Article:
Neuberger’s top research priority would be to build mechanisms into the planning process for synthesizing and disseminating WIC research findings. She considers such an effort to be essential to making the results of the research useful to others. In developing the approach, careful attention needs to be given to the many different WIC stakeholders and to how the findings can be presented in forms that will be useful to them.
Moderator: Jackson P. Sekhobo
Many attendees participated in a wide-ranging discussion. Points raised about the research agenda are summarized below.
Factors to consider When conducting studies, it would be useful to consider the following, whenever applicable:
Regional and cultural differences.
Choices that states have made regarding allowed foods, split
tender for fruits and vegetables (i.e., with a split tender, WIC participants may combine cash or other legal tender with their fruit and vegetable vouchers when purchasing allowed fruits and vegetables). The U.S. Department of Agriculture (USDA) is making a database available regarding state policies before and after the change in the food package.
The degree to which stores adhere to rules.
The interface of WIC with other programs.
The various factors, including the value of individual food packages, that affect eligible women’s decision about whether or not to participate in WIC.
WIC participation In investigations of WIC participation, it would be useful to have information about the structure of WIC and WIC’s degree of dependency on and access to in-kind contributions (e.g., facilities and services provided by health departments). It is worth noting that WIC coverage rates3 for children have not increased even though the total number of children served by WIC has increased.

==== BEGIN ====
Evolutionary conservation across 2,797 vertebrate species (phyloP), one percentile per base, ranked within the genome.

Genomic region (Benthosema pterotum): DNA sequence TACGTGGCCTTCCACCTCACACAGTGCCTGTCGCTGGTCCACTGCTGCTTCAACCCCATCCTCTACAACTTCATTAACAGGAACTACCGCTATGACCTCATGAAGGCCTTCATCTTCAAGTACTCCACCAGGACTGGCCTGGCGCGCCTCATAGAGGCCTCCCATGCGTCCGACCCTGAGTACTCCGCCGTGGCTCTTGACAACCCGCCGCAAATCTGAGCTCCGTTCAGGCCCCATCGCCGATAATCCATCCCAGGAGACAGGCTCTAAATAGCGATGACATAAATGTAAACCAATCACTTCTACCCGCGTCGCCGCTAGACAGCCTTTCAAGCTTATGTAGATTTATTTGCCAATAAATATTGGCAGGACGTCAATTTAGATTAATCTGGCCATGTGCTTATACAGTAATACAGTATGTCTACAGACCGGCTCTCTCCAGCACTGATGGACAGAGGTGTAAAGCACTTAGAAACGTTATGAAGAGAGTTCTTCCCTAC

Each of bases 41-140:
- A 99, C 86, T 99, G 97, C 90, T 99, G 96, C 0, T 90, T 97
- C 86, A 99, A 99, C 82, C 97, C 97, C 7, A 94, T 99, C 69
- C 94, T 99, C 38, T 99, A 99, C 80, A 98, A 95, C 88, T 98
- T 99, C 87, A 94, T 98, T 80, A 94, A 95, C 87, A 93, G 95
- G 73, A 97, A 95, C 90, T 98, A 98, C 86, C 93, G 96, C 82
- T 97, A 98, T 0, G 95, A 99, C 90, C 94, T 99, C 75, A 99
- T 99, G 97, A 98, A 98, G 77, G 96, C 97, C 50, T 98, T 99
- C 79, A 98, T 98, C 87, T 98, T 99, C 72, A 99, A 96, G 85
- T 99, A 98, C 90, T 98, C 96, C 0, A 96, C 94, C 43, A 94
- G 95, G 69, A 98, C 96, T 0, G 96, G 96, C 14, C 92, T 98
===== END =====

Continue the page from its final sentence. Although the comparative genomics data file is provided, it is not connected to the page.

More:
Redemption data Because difficulties arise when researchers attempt to obtain access to detailed WIC redemption data, strategies are needed to overcome concerns about confidentiality. One approach may be the application of algorithms that hide identifying personal data when obtaining data on WIC food purchases.
Realistic expectations In view of the relatively small amount of nutrition education and food that participants receive, researchers need to be cautious regarding setting expectations that are too high. A sizable amount of participants’ food may actually come from the private food assistance system (e.g., food pantries).
Partnerships Research on how to effectively broaden partnerships would be useful. Beneficial partnerships could include various organizations and stakeholders in the community. Among those mentioned were school nutrition directors, vendors, and those involved with specialty crops.
Audiences People and groups who could benefit from receiving information about WIC research findings include researchers, program administrators, congressional offices, and the media. The key to disseminating the research is to plan ahead for clear communications that use different types of synthesis and dissemination in order to meet the widely differing needs of these audiences. Atten-
tion should be paid to the dissemination of findings within WIC as well as to the audiences mentioned by Neuberger. Receiving such information could affect the attitudes of vendors toward being WIC partners, for example.
SUMMARY OF SUGGESTED RESEARCH TOPICS
Among the many research topics suggested during this session were WIC participation and responsiveness to the nation’s financial situation, various applications of the logic model to link interventions with outcomes, ways to have a positive effect on behaviors, the value of the WIC food packages, redemption patterns, the use of the EBT system in tracking food purchases, factors affecting food availability in different settings and for different racial and ethnic groups, and strengthening partnerships. There was a call to develop a plan, at the onset of the research agenda, for the synthesis and dissemination of research findings.
CBPP (Center on Budget and Policy Priorities). 2010. The Right Target: Stabilize the Federal Debt. Washington, DC: CBPP. http://www.cbpp.org/cms/index.cfm?fa=view&id=3049 (accessed September 21, 2010).